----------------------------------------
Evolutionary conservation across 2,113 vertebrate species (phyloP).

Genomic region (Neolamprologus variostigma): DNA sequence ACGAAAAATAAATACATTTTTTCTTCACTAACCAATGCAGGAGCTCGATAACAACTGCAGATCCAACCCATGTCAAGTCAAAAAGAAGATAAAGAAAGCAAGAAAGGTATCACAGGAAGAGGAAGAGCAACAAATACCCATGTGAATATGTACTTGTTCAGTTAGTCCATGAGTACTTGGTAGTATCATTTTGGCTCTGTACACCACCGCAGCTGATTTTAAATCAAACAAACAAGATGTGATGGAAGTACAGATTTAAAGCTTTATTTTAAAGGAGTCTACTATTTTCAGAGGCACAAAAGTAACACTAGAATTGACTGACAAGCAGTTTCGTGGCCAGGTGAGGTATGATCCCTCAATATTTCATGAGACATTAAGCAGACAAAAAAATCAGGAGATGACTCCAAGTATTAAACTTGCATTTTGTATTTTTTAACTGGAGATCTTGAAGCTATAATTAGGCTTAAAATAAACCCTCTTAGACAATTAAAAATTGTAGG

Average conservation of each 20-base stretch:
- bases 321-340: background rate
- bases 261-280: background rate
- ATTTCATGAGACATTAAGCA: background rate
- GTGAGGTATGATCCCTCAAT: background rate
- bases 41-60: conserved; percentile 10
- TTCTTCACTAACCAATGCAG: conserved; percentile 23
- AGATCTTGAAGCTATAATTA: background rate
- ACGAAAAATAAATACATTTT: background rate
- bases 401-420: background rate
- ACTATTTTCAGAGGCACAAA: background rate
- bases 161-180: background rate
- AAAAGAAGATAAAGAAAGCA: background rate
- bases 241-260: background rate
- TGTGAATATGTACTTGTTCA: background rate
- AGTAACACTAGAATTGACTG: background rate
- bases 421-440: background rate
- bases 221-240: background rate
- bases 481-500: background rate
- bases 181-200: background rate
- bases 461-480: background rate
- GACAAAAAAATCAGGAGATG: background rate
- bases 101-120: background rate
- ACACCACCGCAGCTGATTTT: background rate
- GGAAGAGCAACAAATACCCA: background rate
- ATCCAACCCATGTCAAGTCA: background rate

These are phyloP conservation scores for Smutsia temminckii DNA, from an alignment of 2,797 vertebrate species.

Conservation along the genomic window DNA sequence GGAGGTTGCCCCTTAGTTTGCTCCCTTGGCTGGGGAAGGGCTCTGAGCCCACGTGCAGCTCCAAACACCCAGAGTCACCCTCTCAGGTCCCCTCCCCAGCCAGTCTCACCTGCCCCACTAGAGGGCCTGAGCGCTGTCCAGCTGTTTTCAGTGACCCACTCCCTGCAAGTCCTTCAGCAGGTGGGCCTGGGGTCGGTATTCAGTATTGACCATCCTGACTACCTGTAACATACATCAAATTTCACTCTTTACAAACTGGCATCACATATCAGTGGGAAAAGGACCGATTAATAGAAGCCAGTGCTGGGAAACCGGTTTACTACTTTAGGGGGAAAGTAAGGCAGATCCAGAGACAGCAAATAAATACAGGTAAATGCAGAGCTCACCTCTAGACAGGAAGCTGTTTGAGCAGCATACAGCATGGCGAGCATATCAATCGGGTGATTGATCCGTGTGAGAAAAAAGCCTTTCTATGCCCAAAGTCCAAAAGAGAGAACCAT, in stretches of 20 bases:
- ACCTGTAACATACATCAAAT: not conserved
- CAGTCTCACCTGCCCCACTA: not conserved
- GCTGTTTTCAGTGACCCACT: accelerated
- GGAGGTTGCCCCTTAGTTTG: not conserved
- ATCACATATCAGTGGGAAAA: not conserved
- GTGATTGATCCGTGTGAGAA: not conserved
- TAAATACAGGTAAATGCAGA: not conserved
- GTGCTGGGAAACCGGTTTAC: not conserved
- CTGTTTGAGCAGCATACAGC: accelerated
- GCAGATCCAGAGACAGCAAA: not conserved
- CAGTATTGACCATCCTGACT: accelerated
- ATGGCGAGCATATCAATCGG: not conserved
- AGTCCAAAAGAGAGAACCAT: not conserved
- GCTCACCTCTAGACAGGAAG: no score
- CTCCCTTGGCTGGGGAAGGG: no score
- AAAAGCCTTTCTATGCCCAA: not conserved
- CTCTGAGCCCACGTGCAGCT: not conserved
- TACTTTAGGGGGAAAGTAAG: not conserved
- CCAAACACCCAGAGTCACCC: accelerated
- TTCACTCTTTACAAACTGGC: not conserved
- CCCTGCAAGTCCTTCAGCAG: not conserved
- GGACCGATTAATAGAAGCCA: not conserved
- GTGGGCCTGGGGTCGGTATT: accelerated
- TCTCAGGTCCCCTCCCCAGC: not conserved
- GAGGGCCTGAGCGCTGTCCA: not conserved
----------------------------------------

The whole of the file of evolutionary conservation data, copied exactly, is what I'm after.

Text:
Evolutionary conservation across 2,113 vertebrate species (phyloP).

Genomic region (Neolamprologus variostigma): DNA sequence ACGAAAAATAAATACATTTTTTCTTCACTAACCAATGCAGGAGCTCGATAACAACTGCAGATCCAACCCATGTCAAGTCAAAAAGAAGATAAAGAAAGCAAGAAAGGTATCACAGGAAGAGGAAGAGCAACAAATACCCATGTGAATATGTACTTGTTCAGTTAGTCCATGAGTACTTGGTAGTATCATTTTGGCTCTGTACACCACCGCAGCTGATTTTAAATCAAACAAACAAGATGTGATGGAAGTACAGATTTAAAGCTTTATTTTAAAGGAGTCTACTATTTTCAGAGGCACAAAAGTAACACTAGAATTGACTGACAAGCAGTTTCGTGGCCAGGTGAGGTATGATCCCTCAATATTTCATGAGACATTAAGCAGACAAAAAAATCAGGAGATGACTCCAAGTATTAAACTTGCATTTTGTATTTTTTAACTGGAGATCTTGAAGCTATAATTAGGCTTAAAATAAACCCTCTTAGACAATTAAAAATTGTAGG

Average conservation of each 20-base stretch:
- bases 321-340: background rate
- bases 261-280: background rate
- ATTTCATGAGACATTAAGCA: background rate
- GTGAGGTATGATCCCTCAAT: background rate
- bases 41-60: conserved; percentile 10
- TTCTTCACTAACCAATGCAG: conserved; percentile 23
- AGATCTTGAAGCTATAATTA: background rate
- ACGAAAAATAAATACATTTT: background rate
- bases 401-420: background rate
- ACTATTTTCAGAGGCACAAA: background rate
- bases 161-180: background rate
- AAAAGAAGATAAAGAAAGCA: background rate
- bases 241-260: background rate
- TGTGAATATGTACTTGTTCA: background rate
- AGTAACACTAGAATTGACTG: background rate
- bases 421-440: background rate
- bases 221-240: background rate
- bases 481-500: background rate
- bases 181-200: background rate
- bases 461-480: background rate
- GACAAAAAAATCAGGAGATG: background rate
- bases 101-120: background rate
- ACACCACCGCAGCTGATTTT: background rate
- GGAAGAGCAACAAATACCCA: background rate
- ATCCAACCCATGTCAAGTCA: background rate

These are phyloP conservation scores for Smutsia temminckii DNA, from an alignment of 2,797 vertebrate species.

Conservation along the genomic window DNA sequence GGAGGTTGCCCCTTAGTTTGCTCCCTTGGCTGGGGAAGGGCTCTGAGCCCACGTGCAGCTCCAAACACCCAGAGTCACCCTCTCAGGTCCCCTCCCCAGCCAGTCTCACCTGCCCCACTAGAGGGCCTGAGCGCTGTCCAGCTGTTTTCAGTGACCCACTCCCTGCAAGTCCTTCAGCAGGTGGGCCTGGGGTCGGTATTCAGTATTGACCATCCTGACTACCTGTAACATACATCAAATTTCACTCTTTACAAACTGGCATCACATATCAGTGGGAAAAGGACCGATTAATAGAAGCCAGTGCTGGGAAACCGGTTTACTACTTTAGGGGGAAAGTAAGGCAGATCCAGAGACAGCAAATAAATACAGGTAAATGCAGAGCTCACCTCTAGACAGGAAGCTGTTTGAGCAGCATACAGCATGGCGAGCATATCAATCGGGTGATTGATCCGTGTGAGAAAAAAGCCTTTCTATGCCCAAAGTCCAAAAGAGAGAACCAT, in stretches of 20 bases:
- ACCTGTAACATACATCAAAT: not conserved
- CAGTCTCACCTGCCCCACTA: not conserved
- GCTGTTTTCAGTGACCCACT: accelerated
- GGAGGTTGCCCCTTAGTTTG: not conserved
- ATCACATATCAGTGGGAAAA: not conserved
- GTGATTGATCCGTGTGAGAA: not conserved
- TAAATACAGGTAAATGCAGA: not conserved
- GTGCTGGGAAACCGGTTTAC: not conserved
- CTGTTTGAGCAGCATACAGC: accelerated
- GCAGATCCAGAGACAGCAAA: not conserved
- CAGTATTGACCATCCTGACT: accelerated
- ATGGCGAGCATATCAATCGG: not conserved
- AGTCCAAAAGAGAGAACCAT: not conserved
- GCTCACCTCTAGACAGGAAG: no score
- CTCCCTTGGCTGGGGAAGGG: no score
- AAAAGCCTTTCTATGCCCAA: not conserved
- CTCTGAGCCCACGTGCAGCT: not conserved
- TACTTTAGGGGGAAAGTAAG: not conserved
- CCAAACACCCAGAGTCACCC: accelerated
- TTCACTCTTTACAAACTGGC: not conserved
- CCCTGCAAGTCCTTCAGCAG: not conserved
- GGACCGATTAATAGAAGCCA: not conserved
- GTGGGCCTGGGGTCGGTATT: accelerated
- TCTCAGGTCCCCTCCCCAGC: not conserved
- GAGGGCCTGAGCGCTGTCCA: not conserved